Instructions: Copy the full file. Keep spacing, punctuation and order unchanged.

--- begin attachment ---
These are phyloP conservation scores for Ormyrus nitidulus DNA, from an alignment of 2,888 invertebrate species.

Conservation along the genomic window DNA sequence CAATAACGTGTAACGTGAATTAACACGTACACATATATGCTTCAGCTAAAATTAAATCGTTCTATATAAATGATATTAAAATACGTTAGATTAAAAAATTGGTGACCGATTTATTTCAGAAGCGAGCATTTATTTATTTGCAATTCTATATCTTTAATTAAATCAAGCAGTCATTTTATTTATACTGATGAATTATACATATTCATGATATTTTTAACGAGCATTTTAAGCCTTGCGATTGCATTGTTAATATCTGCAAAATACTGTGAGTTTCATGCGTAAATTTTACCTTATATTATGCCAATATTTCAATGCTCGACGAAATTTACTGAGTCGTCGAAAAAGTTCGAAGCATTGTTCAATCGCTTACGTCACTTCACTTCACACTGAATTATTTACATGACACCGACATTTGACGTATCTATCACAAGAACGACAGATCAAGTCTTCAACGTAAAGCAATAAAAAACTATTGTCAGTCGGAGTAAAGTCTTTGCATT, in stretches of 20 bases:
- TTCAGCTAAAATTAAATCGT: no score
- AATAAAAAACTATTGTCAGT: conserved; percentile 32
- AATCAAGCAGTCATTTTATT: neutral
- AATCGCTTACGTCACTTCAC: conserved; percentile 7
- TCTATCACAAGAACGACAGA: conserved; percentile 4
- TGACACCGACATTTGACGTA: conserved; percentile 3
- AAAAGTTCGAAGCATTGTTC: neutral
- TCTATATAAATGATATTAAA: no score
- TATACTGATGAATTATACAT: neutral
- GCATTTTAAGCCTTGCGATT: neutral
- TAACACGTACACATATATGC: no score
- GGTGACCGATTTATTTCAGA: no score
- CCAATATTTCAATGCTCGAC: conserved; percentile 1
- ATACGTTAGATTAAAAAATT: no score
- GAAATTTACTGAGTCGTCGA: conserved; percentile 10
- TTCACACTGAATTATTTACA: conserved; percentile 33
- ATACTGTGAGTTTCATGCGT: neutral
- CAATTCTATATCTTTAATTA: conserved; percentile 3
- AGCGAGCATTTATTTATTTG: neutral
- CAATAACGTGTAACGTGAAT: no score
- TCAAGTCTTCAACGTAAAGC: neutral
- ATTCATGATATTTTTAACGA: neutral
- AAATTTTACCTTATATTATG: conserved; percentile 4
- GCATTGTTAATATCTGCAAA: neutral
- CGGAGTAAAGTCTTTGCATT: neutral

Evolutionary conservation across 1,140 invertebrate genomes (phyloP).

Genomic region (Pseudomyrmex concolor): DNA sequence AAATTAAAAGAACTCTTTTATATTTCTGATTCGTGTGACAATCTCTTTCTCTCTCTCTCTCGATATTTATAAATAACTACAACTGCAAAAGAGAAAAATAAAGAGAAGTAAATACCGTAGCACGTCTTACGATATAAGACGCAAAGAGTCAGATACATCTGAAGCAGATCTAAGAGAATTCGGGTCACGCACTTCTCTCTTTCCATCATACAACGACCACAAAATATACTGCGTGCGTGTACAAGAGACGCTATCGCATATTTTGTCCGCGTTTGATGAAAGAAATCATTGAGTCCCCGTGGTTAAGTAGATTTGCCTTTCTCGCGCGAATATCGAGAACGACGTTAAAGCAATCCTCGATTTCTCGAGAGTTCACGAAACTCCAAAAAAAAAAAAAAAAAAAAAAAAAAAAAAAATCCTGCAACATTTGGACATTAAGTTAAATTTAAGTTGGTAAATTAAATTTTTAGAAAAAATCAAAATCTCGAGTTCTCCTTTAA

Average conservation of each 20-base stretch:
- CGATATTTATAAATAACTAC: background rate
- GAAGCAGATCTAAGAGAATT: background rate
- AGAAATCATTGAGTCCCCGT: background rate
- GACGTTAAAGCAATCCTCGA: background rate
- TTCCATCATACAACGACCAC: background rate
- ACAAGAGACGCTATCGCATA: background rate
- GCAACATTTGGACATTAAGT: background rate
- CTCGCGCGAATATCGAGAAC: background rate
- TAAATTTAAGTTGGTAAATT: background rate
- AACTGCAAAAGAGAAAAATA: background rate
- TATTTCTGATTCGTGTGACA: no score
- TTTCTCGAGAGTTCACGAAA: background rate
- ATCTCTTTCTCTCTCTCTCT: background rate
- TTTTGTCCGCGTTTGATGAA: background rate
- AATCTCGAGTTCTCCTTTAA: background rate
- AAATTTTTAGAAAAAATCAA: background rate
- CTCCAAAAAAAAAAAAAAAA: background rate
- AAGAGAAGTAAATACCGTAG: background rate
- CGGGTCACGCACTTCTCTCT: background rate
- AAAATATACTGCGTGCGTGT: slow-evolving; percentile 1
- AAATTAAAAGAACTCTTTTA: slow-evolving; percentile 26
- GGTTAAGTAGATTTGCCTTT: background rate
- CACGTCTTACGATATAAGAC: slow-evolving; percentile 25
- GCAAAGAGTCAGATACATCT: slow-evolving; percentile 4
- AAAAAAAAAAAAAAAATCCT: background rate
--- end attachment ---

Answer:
These are phyloP conservation scores for Ormyrus nitidulus DNA, from an alignment of 2,888 invertebrate species.

Conservation along the genomic window DNA sequence CAATAACGTGTAACGTGAATTAACACGTACACATATATGCTTCAGCTAAAATTAAATCGTTCTATATAAATGATATTAAAATACGTTAGATTAAAAAATTGGTGACCGATTTATTTCAGAAGCGAGCATTTATTTATTTGCAATTCTATATCTTTAATTAAATCAAGCAGTCATTTTATTTATACTGATGAATTATACATATTCATGATATTTTTAACGAGCATTTTAAGCCTTGCGATTGCATTGTTAATATCTGCAAAATACTGTGAGTTTCATGCGTAAATTTTACCTTATATTATGCCAATATTTCAATGCTCGACGAAATTTACTGAGTCGTCGAAAAAGTTCGAAGCATTGTTCAATCGCTTACGTCACTTCACTTCACACTGAATTATTTACATGACACCGACATTTGACGTATCTATCACAAGAACGACAGATCAAGTCTTCAACGTAAAGCAATAAAAAACTATTGTCAGTCGGAGTAAAGTCTTTGCATT, in stretches of 20 bases:
- TTCAGCTAAAATTAAATCGT: no score
- AATAAAAAACTATTGTCAGT: conserved; percentile 32
- AATCAAGCAGTCATTTTATT: neutral
- AATCGCTTACGTCACTTCAC: conserved; percentile 7
- TCTATCACAAGAACGACAGA: conserved; percentile 4
- TGACACCGACATTTGACGTA: conserved; percentile 3
- AAAAGTTCGAAGCATTGTTC: neutral
- TCTATATAAATGATATTAAA: no score
- TATACTGATGAATTATACAT: neutral
- GCATTTTAAGCCTTGCGATT: neutral
- TAACACGTACACATATATGC: no score
- GGTGACCGATTTATTTCAGA: no score
- CCAATATTTCAATGCTCGAC: conserved; percentile 1
- ATACGTTAGATTAAAAAATT: no score
- GAAATTTACTGAGTCGTCGA: conserved; percentile 10
- TTCACACTGAATTATTTACA: conserved; percentile 33
- ATACTGTGAGTTTCATGCGT: neutral
- CAATTCTATATCTTTAATTA: conserved; percentile 3
- AGCGAGCATTTATTTATTTG: neutral
- CAATAACGTGTAACGTGAAT: no score
- TCAAGTCTTCAACGTAAAGC: neutral
- ATTCATGATATTTTTAACGA: neutral
- AAATTTTACCTTATATTATG: conserved; percentile 4
- GCATTGTTAATATCTGCAAA: neutral
- CGGAGTAAAGTCTTTGCATT: neutral

Evolutionary conservation across 1,140 invertebrate genomes (phyloP).

Genomic region (Pseudomyrmex concolor): DNA sequence AAATTAAAAGAACTCTTTTATATTTCTGATTCGTGTGACAATCTCTTTCTCTCTCTCTCTCGATATTTATAAATAACTACAACTGCAAAAGAGAAAAATAAAGAGAAGTAAATACCGTAGCACGTCTTACGATATAAGACGCAAAGAGTCAGATACATCTGAAGCAGATCTAAGAGAATTCGGGTCACGCACTTCTCTCTTTCCATCATACAACGACCACAAAATATACTGCGTGCGTGTACAAGAGACGCTATCGCATATTTTGTCCGCGTTTGATGAAAGAAATCATTGAGTCCCCGTGGTTAAGTAGATTTGCCTTTCTCGCGCGAATATCGAGAACGACGTTAAAGCAATCCTCGATTTCTCGAGAGTTCACGAAACTCCAAAAAAAAAAAAAAAAAAAAAAAAAAAAAAAATCCTGCAACATTTGGACATTAAGTTAAATTTAAGTTGGTAAATTAAATTTTTAGAAAAAATCAAAATCTCGAGTTCTCCTTTAA

Average conservation of each 20-base stretch:
- CGATATTTATAAATAACTAC: background rate
- GAAGCAGATCTAAGAGAATT: background rate
- AGAAATCATTGAGTCCCCGT: background rate
- GACGTTAAAGCAATCCTCGA: background rate
- TTCCATCATACAACGACCAC: background rate
- ACAAGAGACGCTATCGCATA: background rate
- GCAACATTTGGACATTAAGT: background rate
- CTCGCGCGAATATCGAGAAC: background rate
- TAAATTTAAGTTGGTAAATT: background rate
- AACTGCAAAAGAGAAAAATA: background rate
- TATTTCTGATTCGTGTGACA: no score
- TTTCTCGAGAGTTCACGAAA: background rate
- ATCTCTTTCTCTCTCTCTCT: background rate
- TTTTGTCCGCGTTTGATGAA: background rate
- AATCTCGAGTTCTCCTTTAA: background rate
- AAATTTTTAGAAAAAATCAA: background rate
- CTCCAAAAAAAAAAAAAAAA: background rate
- AAGAGAAGTAAATACCGTAG: background rate
- CGGGTCACGCACTTCTCTCT: background rate
- AAAATATACTGCGTGCGTGT: slow-evolving; percentile 1
- AAATTAAAAGAACTCTTTTA: slow-evolving; percentile 26
- GGTTAAGTAGATTTGCCTTT: background rate
- CACGTCTTACGATATAAGAC: slow-evolving; percentile 25
- GCAAAGAGTCAGATACATCT: slow-evolving; percentile 4
- AAAAAAAAAAAAAAAATCCT: background rate